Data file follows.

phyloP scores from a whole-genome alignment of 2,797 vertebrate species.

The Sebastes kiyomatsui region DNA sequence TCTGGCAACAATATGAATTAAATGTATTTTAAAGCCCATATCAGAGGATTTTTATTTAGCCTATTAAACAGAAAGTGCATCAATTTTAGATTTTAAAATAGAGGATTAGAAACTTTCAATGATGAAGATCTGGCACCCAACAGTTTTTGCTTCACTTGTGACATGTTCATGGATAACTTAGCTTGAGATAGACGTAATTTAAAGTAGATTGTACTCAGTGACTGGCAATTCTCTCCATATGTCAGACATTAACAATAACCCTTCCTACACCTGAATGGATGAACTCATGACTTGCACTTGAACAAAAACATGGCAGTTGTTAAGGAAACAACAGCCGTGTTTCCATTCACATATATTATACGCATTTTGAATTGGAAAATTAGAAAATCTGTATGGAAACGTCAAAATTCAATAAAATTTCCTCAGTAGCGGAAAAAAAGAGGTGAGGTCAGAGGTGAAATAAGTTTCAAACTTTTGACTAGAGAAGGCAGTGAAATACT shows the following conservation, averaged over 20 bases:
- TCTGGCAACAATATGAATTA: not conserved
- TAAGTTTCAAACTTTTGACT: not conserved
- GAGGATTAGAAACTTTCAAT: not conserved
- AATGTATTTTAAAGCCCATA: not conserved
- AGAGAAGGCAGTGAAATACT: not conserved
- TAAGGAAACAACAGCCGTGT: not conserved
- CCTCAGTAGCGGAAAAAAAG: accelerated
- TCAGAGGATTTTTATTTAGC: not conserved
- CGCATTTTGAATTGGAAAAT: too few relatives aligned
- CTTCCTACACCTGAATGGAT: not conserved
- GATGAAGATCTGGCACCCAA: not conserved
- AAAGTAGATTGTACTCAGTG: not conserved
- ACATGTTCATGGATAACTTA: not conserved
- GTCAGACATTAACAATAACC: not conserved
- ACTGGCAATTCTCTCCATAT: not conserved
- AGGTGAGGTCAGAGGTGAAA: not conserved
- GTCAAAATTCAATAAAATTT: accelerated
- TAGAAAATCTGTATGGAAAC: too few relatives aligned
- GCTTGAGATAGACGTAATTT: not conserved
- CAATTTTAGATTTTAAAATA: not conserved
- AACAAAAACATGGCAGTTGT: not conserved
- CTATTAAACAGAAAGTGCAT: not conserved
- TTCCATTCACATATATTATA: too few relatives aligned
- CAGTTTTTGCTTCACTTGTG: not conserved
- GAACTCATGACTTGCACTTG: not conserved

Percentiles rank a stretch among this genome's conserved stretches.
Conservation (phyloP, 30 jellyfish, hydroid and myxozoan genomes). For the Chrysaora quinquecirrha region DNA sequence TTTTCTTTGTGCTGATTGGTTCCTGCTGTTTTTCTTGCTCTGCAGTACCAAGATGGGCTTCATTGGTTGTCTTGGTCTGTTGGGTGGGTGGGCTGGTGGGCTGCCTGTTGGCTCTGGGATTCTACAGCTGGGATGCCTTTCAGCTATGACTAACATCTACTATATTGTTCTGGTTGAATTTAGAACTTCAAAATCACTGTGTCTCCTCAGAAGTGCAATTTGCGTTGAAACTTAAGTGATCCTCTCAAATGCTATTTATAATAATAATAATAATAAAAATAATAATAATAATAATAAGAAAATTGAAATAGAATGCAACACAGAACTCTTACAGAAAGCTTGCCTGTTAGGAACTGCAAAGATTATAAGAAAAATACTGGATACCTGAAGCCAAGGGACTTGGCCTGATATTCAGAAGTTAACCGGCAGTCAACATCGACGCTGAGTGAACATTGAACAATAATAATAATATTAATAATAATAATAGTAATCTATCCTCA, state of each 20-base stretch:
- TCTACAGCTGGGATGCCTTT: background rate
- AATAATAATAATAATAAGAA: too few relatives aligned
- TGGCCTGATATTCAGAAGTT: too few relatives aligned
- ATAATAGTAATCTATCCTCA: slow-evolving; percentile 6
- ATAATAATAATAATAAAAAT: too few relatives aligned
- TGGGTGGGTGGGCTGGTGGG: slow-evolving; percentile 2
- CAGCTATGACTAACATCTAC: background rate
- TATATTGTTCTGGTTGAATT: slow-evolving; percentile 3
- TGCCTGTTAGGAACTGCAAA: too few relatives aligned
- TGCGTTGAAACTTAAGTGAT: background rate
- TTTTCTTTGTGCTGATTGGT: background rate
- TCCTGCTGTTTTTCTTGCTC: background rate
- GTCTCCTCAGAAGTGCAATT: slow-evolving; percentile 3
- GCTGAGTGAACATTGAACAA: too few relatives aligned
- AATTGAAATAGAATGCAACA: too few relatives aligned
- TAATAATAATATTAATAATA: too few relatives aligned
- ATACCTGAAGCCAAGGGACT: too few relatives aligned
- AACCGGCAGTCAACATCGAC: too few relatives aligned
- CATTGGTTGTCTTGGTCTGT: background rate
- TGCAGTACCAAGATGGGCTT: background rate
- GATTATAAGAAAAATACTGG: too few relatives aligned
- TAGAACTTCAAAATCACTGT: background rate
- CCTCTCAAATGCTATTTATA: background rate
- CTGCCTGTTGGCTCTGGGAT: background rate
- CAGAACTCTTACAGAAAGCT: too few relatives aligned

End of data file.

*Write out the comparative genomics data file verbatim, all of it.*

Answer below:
phyloP scores from a whole-genome alignment of 2,797 vertebrate species.

The Sebastes kiyomatsui region DNA sequence TCTGGCAACAATATGAATTAAATGTATTTTAAAGCCCATATCAGAGGATTTTTATTTAGCCTATTAAACAGAAAGTGCATCAATTTTAGATTTTAAAATAGAGGATTAGAAACTTTCAATGATGAAGATCTGGCACCCAACAGTTTTTGCTTCACTTGTGACATGTTCATGGATAACTTAGCTTGAGATAGACGTAATTTAAAGTAGATTGTACTCAGTGACTGGCAATTCTCTCCATATGTCAGACATTAACAATAACCCTTCCTACACCTGAATGGATGAACTCATGACTTGCACTTGAACAAAAACATGGCAGTTGTTAAGGAAACAACAGCCGTGTTTCCATTCACATATATTATACGCATTTTGAATTGGAAAATTAGAAAATCTGTATGGAAACGTCAAAATTCAATAAAATTTCCTCAGTAGCGGAAAAAAAGAGGTGAGGTCAGAGGTGAAATAAGTTTCAAACTTTTGACTAGAGAAGGCAGTGAAATACT shows the following conservation, averaged over 20 bases:
- TCTGGCAACAATATGAATTA: not conserved
- TAAGTTTCAAACTTTTGACT: not conserved
- GAGGATTAGAAACTTTCAAT: not conserved
- AATGTATTTTAAAGCCCATA: not conserved
- AGAGAAGGCAGTGAAATACT: not conserved
- TAAGGAAACAACAGCCGTGT: not conserved
- CCTCAGTAGCGGAAAAAAAG: accelerated
- TCAGAGGATTTTTATTTAGC: not conserved
- CGCATTTTGAATTGGAAAAT: too few relatives aligned
- CTTCCTACACCTGAATGGAT: not conserved
- GATGAAGATCTGGCACCCAA: not conserved
- AAAGTAGATTGTACTCAGTG: not conserved
- ACATGTTCATGGATAACTTA: not conserved
- GTCAGACATTAACAATAACC: not conserved
- ACTGGCAATTCTCTCCATAT: not conserved
- AGGTGAGGTCAGAGGTGAAA: not conserved
- GTCAAAATTCAATAAAATTT: accelerated
- TAGAAAATCTGTATGGAAAC: too few relatives aligned
- GCTTGAGATAGACGTAATTT: not conserved
- CAATTTTAGATTTTAAAATA: not conserved
- AACAAAAACATGGCAGTTGT: not conserved
- CTATTAAACAGAAAGTGCAT: not conserved
- TTCCATTCACATATATTATA: too few relatives aligned
- CAGTTTTTGCTTCACTTGTG: not conserved
- GAACTCATGACTTGCACTTG: not conserved

Percentiles rank a stretch among this genome's conserved stretches.
Conservation (phyloP, 30 jellyfish, hydroid and myxozoan genomes). For the Chrysaora quinquecirrha region DNA sequence TTTTCTTTGTGCTGATTGGTTCCTGCTGTTTTTCTTGCTCTGCAGTACCAAGATGGGCTTCATTGGTTGTCTTGGTCTGTTGGGTGGGTGGGCTGGTGGGCTGCCTGTTGGCTCTGGGATTCTACAGCTGGGATGCCTTTCAGCTATGACTAACATCTACTATATTGTTCTGGTTGAATTTAGAACTTCAAAATCACTGTGTCTCCTCAGAAGTGCAATTTGCGTTGAAACTTAAGTGATCCTCTCAAATGCTATTTATAATAATAATAATAATAAAAATAATAATAATAATAATAAGAAAATTGAAATAGAATGCAACACAGAACTCTTACAGAAAGCTTGCCTGTTAGGAACTGCAAAGATTATAAGAAAAATACTGGATACCTGAAGCCAAGGGACTTGGCCTGATATTCAGAAGTTAACCGGCAGTCAACATCGACGCTGAGTGAACATTGAACAATAATAATAATATTAATAATAATAATAGTAATCTATCCTCA, state of each 20-base stretch:
- TCTACAGCTGGGATGCCTTT: background rate
- AATAATAATAATAATAAGAA: too few relatives aligned
- TGGCCTGATATTCAGAAGTT: too few relatives aligned
- ATAATAGTAATCTATCCTCA: slow-evolving; percentile 6
- ATAATAATAATAATAAAAAT: too few relatives aligned
- TGGGTGGGTGGGCTGGTGGG: slow-evolving; percentile 2
- CAGCTATGACTAACATCTAC: background rate
- TATATTGTTCTGGTTGAATT: slow-evolving; percentile 3
- TGCCTGTTAGGAACTGCAAA: too few relatives aligned
- TGCGTTGAAACTTAAGTGAT: background rate
- TTTTCTTTGTGCTGATTGGT: background rate
- TCCTGCTGTTTTTCTTGCTC: background rate
- GTCTCCTCAGAAGTGCAATT: slow-evolving; percentile 3
- GCTGAGTGAACATTGAACAA: too few relatives aligned
- AATTGAAATAGAATGCAACA: too few relatives aligned
- TAATAATAATATTAATAATA: too few relatives aligned
- ATACCTGAAGCCAAGGGACT: too few relatives aligned
- AACCGGCAGTCAACATCGAC: too few relatives aligned
- CATTGGTTGTCTTGGTCTGT: background rate
- TGCAGTACCAAGATGGGCTT: background rate
- GATTATAAGAAAAATACTGG: too few relatives aligned
- TAGAACTTCAAAATCACTGT: background rate
- CCTCTCAAATGCTATTTATA: background rate
- CTGCCTGTTGGCTCTGGGAT: background rate
- CAGAACTCTTACAGAAAGCT: too few relatives aligned